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How Two Presidents Helped Me Deal With Love, Guilt, and Fatherhood

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Ron Fournier and his son Tyler visit the Smithsonian Air and Space Museum. Ron Fournier and his son Tyler visit the Smithsonian Air and Space Museum. Richard A. Bloom

  

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Our noses were practically touching the wall. Tall, white, and seamless, it was the only thing standing between us and the president of the United States. “Stay right there,” a White House aide told me, my wife, and three children. “The president will be with you in a minute.” Suddenly, the wall opened; it was a hidden door to the Oval Office. “Come on in, Fournier!” shouted George W. Bush. “Who ya’ dragging in?”

It was my last day covering the White House for the Associated Press, and this 2003 visit was a courtesy that presidents traditionally afford departing correspondents. I introduced my wife, Lori, and two daughters, Holly and Abby, before turning to their 5-year-old brother. “Where’s Barney?” Tyler asked.

“He’s coming!” Bush replied as his Scottish terrier scampered into the room. “Let’s do a photo!”

As the most powerful man on Earth prepared to pose for a picture, my son launched into a one-sided conversation, firing off one choppy phrase after another with machine-gun delivery. “Scottish terriers are called Scotties, they originated from Scotland, they can be traced back to a single female named Splinter II, President Roosevelt had one, he called it Fala, Dad says he kept him in the office down there when he was swimming, there’s one in Monopoly, my favorite is the car …”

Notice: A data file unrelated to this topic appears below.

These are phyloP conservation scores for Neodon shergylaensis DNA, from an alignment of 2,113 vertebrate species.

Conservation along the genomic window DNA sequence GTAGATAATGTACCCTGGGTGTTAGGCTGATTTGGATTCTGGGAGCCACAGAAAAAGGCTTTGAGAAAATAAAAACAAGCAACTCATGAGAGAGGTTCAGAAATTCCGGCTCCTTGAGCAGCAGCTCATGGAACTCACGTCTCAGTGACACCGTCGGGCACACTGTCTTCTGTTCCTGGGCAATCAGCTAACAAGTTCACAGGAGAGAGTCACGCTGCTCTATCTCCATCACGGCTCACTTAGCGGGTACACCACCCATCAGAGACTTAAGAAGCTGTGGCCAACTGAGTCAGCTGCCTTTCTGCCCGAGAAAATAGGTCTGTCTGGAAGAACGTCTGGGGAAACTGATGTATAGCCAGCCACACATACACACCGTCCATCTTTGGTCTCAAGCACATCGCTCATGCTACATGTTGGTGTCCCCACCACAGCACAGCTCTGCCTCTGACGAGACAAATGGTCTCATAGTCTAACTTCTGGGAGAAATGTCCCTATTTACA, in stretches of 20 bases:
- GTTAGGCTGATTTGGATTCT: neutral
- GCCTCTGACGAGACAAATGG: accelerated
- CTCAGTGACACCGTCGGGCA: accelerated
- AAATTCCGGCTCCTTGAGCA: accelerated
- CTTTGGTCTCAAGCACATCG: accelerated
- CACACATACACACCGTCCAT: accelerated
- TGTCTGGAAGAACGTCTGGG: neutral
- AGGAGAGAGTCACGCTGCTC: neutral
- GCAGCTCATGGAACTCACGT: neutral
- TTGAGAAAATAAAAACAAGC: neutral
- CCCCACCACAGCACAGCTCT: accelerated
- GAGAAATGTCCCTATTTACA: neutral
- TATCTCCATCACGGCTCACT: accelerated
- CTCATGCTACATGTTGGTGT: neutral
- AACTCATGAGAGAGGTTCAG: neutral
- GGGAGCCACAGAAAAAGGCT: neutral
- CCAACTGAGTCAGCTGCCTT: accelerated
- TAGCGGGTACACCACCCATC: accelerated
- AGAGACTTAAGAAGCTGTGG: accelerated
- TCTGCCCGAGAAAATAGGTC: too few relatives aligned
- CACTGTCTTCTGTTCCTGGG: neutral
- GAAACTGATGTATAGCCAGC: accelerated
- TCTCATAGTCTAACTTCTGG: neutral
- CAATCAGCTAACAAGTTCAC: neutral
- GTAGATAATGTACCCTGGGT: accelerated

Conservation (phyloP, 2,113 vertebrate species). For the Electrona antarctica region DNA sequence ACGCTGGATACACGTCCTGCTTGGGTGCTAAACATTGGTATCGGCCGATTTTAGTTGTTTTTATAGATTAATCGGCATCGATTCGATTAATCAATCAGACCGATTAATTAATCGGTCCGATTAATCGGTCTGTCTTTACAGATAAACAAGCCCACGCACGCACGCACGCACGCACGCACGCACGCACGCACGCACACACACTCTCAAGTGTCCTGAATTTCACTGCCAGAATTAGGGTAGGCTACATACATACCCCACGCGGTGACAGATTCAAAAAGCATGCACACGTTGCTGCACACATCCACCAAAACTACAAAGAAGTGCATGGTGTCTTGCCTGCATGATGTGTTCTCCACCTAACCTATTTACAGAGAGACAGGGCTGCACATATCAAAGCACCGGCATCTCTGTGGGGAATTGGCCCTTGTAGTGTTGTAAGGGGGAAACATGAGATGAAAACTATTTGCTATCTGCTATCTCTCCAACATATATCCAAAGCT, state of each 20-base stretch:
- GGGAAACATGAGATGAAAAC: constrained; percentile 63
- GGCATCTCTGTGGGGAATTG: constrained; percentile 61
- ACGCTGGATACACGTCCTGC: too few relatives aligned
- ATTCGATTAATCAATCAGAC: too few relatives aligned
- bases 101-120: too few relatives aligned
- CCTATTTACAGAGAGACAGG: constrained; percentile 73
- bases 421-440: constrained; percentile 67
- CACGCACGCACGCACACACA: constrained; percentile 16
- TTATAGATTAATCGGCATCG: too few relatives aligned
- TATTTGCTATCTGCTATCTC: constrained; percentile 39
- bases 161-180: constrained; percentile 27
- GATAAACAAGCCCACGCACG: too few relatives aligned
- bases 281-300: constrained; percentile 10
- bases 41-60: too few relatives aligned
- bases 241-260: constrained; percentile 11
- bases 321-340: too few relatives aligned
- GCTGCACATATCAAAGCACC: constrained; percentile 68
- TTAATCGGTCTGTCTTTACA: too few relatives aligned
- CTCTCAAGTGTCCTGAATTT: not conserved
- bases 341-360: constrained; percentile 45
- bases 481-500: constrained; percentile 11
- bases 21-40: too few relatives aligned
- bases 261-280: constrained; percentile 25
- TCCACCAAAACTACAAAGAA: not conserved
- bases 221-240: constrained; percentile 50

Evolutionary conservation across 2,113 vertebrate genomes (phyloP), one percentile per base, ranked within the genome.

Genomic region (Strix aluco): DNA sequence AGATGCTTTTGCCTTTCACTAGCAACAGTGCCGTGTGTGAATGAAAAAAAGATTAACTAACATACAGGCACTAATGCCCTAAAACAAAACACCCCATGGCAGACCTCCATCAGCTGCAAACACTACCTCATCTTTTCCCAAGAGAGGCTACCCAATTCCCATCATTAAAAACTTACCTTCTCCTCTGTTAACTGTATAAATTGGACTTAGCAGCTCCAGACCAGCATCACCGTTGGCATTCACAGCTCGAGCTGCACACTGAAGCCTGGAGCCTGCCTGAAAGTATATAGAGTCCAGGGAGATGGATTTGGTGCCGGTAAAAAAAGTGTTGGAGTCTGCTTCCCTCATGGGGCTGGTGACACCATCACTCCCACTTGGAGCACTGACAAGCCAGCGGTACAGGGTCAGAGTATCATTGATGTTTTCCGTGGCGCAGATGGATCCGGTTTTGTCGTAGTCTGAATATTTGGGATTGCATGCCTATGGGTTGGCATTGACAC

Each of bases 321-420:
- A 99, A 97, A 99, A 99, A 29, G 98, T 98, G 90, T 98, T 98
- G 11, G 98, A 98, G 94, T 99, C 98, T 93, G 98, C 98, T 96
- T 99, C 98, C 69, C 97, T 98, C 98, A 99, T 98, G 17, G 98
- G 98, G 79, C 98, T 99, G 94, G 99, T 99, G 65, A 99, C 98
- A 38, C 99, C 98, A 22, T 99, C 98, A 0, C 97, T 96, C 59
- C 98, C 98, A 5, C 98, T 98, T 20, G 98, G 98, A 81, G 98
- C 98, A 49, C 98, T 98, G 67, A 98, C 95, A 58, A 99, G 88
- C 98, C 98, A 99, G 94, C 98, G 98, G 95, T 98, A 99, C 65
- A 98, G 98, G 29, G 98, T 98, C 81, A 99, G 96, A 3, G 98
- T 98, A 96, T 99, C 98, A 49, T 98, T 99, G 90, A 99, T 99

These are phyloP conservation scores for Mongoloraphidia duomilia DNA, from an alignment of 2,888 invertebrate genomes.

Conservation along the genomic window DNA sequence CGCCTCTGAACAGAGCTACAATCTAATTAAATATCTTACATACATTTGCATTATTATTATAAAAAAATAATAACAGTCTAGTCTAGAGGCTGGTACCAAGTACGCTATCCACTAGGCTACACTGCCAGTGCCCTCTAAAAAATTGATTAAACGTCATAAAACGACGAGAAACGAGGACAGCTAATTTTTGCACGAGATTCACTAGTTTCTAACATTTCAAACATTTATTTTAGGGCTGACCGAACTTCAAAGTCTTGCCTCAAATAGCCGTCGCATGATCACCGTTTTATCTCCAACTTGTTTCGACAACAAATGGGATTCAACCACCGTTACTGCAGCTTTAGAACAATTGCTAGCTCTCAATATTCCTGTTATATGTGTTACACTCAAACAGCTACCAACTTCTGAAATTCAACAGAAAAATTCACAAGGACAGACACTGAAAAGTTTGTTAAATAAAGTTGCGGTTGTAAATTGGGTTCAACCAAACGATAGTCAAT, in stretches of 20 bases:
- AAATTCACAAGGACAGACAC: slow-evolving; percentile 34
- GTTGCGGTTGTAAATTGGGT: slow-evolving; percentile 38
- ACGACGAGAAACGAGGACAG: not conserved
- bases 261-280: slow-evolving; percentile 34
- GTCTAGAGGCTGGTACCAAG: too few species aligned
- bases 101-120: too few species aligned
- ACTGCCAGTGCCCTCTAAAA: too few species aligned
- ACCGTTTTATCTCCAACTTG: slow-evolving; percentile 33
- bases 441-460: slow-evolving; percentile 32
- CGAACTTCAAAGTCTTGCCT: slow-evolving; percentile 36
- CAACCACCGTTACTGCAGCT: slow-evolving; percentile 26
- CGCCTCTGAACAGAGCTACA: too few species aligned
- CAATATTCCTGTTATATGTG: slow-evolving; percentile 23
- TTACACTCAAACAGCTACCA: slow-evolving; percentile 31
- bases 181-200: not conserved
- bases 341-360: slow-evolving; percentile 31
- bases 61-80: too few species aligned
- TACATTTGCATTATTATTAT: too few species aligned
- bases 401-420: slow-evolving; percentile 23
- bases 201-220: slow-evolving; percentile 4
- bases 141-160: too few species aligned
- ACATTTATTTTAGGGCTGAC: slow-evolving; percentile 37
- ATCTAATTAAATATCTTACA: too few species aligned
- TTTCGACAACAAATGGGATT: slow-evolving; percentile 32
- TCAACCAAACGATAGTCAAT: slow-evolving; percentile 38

I cringed. Tyler is loving, charming, and brilliant—he has a photographic memory—but he lacks basic social skills. He doesn’t know when he’s being too loud or when he’s talking too much. He can’t read facial expressions to tell when somebody is sad, curious, or bored. He has a difficult time seeing how others view him. Tyler is what polite company calls awkward. I’ve watched adults respond to him with annoyed looks or pity. Bullies call him goofy, or worse.

But the president was enchanted. Waiting for Tyler to take a breath, he quickly changed the subject with a joke. “Look at your shoes,” Bush told Tyler while putting a hand on his shoulder and steering him toward the photographer. “They’re ugly. Just like your dad’s.” Tyler laughed.

Ten minutes later, we were walking out of the Oval Office when Bush grabbed me by the elbow. “Love that boy,” he said, holding my eyes.

I thought I understood what he meant. It took me years to realize my mistake.

Read more at National Journal. 

Ron Fournier

Ron Fournier is the Senior Political Columnist and Editorial Director of National Journal. Prior to joining NJ, he worked at the Associated Press for 20 years, most recently as Washington Bureau Chief. A Detroit native, Fournier began his career in Arkansas, first with the Hot Springs Sentinel-Record and then with the Arkansas Democrat and the AP, where he covered the state legislature and Gov. Bill Clinton.

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